The future of development depends on investment from the private sector as much as it dots on Government aid. The Third World needs British goods, technology, experience, management techniques and long-term assistance. It is more efficient and effective than anything a non-governmental organisation can provide.
I do not want to get hung up on whether we should have the aid and trade provision in its existing form. It is included in forward public spending plans for the next three years. I hope that the Government's White Paper will make clear the role that they see for the United Kingdom private sector in our development projects and ensure that it has a role to play.
Given the signs that the Helsinki disciplines are reducing demand, and that the quality of ATP projects since the 1993 reforms is no different from that of bilateral country programmes as a whole, there is little case for winding up the scheme.
I was slightly surprised, therefore, by the Secretary of State's recent comments to the House in oral questions and I hope that she can explain them to the House. She said:
we are reviewing the aid and trade provision. There is much evidence that it is neither developmentally nor commercially beneficial.
I am not sure what that evidence is or where it comes from. She went on to say:
I am sure that Conservative Members would not want to featherbed the inefficiency of British companies by a sort of backward-looking tying of minor parts of the aid programme when all the evidence and research undertaken by my Department and the OECD shows that it encourages inefficiency and damages the developmental quality of aid projects."—[Officicial Report, 25 June 1997; Vol. 296, c. 830–31.]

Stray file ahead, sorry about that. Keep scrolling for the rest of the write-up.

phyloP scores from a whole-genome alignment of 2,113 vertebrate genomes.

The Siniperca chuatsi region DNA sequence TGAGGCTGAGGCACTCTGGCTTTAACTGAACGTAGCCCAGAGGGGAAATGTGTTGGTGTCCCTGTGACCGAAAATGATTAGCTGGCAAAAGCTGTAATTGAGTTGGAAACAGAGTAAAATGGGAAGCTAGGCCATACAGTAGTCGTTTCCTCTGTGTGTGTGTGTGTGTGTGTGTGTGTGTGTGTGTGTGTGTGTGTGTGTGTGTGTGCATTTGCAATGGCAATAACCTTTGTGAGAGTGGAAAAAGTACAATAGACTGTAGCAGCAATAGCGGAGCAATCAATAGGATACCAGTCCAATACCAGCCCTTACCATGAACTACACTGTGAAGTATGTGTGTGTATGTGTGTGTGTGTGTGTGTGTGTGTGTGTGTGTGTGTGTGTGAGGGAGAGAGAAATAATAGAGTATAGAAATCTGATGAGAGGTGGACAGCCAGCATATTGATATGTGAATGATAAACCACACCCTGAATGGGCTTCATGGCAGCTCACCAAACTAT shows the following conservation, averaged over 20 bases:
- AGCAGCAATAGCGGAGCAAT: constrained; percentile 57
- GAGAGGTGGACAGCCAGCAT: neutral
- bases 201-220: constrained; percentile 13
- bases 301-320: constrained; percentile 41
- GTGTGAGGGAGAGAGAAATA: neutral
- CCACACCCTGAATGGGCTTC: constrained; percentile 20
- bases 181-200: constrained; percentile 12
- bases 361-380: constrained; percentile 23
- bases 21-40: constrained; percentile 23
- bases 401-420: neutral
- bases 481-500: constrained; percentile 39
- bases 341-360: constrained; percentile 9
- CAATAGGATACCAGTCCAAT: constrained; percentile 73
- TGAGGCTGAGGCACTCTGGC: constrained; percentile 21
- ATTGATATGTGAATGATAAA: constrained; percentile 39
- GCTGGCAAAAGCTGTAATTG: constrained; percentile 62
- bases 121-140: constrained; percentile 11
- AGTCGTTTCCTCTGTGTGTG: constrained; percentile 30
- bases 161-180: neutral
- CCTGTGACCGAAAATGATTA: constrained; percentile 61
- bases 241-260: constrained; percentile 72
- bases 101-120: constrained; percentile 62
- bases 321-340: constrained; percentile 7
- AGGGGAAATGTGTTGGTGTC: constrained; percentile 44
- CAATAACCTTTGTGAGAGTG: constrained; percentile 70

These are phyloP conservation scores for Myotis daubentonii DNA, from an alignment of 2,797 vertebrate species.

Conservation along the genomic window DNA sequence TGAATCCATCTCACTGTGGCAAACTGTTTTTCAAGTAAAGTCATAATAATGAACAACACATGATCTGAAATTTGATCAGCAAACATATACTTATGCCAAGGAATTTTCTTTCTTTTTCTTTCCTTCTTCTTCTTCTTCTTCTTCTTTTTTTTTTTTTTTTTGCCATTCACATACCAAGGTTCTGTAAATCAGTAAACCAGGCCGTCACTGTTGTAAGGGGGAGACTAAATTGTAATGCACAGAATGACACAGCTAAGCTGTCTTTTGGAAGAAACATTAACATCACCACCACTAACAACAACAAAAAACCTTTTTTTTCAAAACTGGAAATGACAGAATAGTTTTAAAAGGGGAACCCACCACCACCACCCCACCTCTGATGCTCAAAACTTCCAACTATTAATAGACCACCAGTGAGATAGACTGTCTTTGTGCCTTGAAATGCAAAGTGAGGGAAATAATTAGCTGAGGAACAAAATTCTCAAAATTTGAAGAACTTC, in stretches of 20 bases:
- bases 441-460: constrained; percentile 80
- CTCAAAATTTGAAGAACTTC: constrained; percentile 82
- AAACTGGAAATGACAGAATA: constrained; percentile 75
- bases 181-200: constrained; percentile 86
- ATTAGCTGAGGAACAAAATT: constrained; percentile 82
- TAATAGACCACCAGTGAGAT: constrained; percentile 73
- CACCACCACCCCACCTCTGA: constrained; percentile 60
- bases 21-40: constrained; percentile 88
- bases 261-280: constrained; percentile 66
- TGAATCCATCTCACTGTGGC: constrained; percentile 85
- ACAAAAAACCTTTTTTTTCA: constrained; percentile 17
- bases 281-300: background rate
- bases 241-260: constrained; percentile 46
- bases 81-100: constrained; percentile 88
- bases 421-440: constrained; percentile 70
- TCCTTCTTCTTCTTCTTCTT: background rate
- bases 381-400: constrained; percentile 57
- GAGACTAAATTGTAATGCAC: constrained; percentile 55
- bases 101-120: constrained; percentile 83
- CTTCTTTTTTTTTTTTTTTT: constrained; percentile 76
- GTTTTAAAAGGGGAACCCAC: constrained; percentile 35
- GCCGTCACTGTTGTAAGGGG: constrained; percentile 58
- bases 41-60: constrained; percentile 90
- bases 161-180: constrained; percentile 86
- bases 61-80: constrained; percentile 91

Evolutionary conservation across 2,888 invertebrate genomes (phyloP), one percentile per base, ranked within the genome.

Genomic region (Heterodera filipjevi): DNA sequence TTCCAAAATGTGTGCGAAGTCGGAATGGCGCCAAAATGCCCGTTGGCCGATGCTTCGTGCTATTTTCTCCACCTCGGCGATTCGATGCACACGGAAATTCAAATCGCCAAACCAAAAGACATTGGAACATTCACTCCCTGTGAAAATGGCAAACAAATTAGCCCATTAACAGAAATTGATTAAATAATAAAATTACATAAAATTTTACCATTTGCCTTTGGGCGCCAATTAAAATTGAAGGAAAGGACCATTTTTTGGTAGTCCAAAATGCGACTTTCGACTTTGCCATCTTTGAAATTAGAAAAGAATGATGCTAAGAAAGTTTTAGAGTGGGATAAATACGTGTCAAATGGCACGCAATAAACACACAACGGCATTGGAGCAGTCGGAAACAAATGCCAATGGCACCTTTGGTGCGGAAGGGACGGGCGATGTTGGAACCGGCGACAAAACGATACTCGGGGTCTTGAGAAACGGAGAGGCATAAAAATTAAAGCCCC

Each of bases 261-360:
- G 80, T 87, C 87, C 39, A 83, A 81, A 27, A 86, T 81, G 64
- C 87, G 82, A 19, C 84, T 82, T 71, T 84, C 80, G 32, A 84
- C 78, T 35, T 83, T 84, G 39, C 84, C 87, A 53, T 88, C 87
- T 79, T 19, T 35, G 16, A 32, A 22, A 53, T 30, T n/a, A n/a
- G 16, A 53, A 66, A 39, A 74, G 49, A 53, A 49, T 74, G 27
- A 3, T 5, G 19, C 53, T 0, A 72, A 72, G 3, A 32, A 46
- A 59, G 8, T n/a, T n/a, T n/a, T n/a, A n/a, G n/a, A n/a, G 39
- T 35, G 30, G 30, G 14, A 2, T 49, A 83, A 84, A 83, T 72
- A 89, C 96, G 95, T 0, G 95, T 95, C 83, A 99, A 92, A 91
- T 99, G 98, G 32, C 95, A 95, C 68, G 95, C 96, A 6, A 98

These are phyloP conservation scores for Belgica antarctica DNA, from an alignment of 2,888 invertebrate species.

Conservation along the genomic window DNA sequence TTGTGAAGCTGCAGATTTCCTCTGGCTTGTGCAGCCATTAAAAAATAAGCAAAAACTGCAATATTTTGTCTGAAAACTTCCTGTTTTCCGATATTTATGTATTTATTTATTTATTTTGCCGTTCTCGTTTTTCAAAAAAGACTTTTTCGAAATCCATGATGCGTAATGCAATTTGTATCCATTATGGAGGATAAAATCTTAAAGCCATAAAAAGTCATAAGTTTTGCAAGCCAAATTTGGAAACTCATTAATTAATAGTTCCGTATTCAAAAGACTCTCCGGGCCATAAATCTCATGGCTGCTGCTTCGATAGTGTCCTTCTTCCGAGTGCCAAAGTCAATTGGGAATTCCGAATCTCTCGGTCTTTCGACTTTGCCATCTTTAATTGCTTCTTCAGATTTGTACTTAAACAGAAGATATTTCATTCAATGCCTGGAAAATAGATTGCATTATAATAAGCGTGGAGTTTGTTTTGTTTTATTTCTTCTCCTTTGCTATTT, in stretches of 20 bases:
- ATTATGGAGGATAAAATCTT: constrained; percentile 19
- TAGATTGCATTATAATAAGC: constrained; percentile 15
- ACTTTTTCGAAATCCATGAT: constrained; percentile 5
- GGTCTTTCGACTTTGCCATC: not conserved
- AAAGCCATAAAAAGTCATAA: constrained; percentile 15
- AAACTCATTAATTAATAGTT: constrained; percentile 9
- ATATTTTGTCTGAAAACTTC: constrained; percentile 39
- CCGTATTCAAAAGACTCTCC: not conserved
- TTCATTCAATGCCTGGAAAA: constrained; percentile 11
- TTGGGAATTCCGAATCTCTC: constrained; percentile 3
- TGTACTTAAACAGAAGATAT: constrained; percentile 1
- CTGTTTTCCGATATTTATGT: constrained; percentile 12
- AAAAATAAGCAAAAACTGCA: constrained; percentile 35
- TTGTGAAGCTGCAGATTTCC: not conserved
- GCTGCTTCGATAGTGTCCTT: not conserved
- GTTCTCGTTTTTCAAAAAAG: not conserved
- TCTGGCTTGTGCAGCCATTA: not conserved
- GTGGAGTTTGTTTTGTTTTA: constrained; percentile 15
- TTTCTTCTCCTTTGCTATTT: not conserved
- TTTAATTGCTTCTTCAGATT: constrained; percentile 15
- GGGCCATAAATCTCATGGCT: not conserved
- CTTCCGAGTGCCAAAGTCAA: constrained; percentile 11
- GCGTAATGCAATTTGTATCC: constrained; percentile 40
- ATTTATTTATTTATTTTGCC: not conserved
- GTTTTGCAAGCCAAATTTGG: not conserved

But many, if not all—so far as I know—such projects have been first-class examples of United Kingdom industry and technology. It would help the House if we had some understanding of the way in which the Secretary of State felt that such projects had failed. Certainly no one wishes to featherbed inefficient United Kingdom industry—far from it—but I hope that we can find a mechanism in the development programme for involving the best of British industry and technology.
I understand that the Secretary of State is due to make a speech next week on the aid and trade provision. I hope that the potential of British industry can be widely promulgated. Some superb parts of the United Kingdom industry are apprehensive and feel that it is being signalled that their contribution to the developing world is suspect.
The aid and trade provision is overshadowed by the long debate over Pergau. Pergau was an exceptional circumstance and has proved to be very much a one-off. No other project has attracted that sort of criticism. Many other projects to which the private sector has contributed in recent decades have made a long and enduring contribution in the countries in which the investment was made. It would be a tragedy if we minimalised the contribution that United Kingdom industry, technology and exporters can make, in partnership with the Department of International Development and others, to helping the economies of developing countries. I hope that the Secretary of State and the Government will make it clear that there are ways in which the best of British industry, technology and science can continue to make an enduring contribution to development aid and that they do not intend to squeeze out the private sector or marginalise it. It would be a great pity if that happened.